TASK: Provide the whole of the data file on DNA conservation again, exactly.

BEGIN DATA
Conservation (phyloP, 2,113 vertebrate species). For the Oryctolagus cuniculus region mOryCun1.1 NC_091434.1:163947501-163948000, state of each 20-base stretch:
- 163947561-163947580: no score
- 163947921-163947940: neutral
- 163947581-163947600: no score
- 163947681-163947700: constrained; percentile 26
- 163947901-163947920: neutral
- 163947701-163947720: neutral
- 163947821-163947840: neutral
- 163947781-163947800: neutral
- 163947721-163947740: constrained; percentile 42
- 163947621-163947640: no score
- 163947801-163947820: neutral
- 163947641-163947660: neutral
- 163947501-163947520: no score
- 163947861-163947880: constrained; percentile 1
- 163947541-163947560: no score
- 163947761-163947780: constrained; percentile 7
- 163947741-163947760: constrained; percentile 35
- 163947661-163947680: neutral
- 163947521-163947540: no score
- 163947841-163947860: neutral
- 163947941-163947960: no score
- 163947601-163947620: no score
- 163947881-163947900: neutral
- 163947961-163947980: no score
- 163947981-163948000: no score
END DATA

Conservation (phyloP, 2,113 vertebrate species). For the Oryctolagus cuniculus region mOryCun1.1 NC_091434.1:163947501-163948000, state of each 20-base stretch:
- 163947561-163947580: no score
- 163947921-163947940: neutral
- 163947581-163947600: no score
- 163947681-163947700: constrained; percentile 26
- 163947901-163947920: neutral
- 163947701-163947720: neutral
- 163947821-163947840: neutral
- 163947781-163947800: neutral
- 163947721-163947740: constrained; percentile 42
- 163947621-163947640: no score
- 163947801-163947820: neutral
- 163947641-163947660: neutral
- 163947501-163947520: no score
- 163947861-163947880: constrained; percentile 1
- 163947541-163947560: no score
- 163947761-163947780: constrained; percentile 7
- 163947741-163947760: constrained; percentile 35
- 163947661-163947680: neutral
- 163947521-163947540: no score
- 163947841-163947860: neutral
- 163947941-163947960: no score
- 163947601-163947620: no score
- 163947881-163947900: neutral
- 163947961-163947980: no score
- 163947981-163948000: no score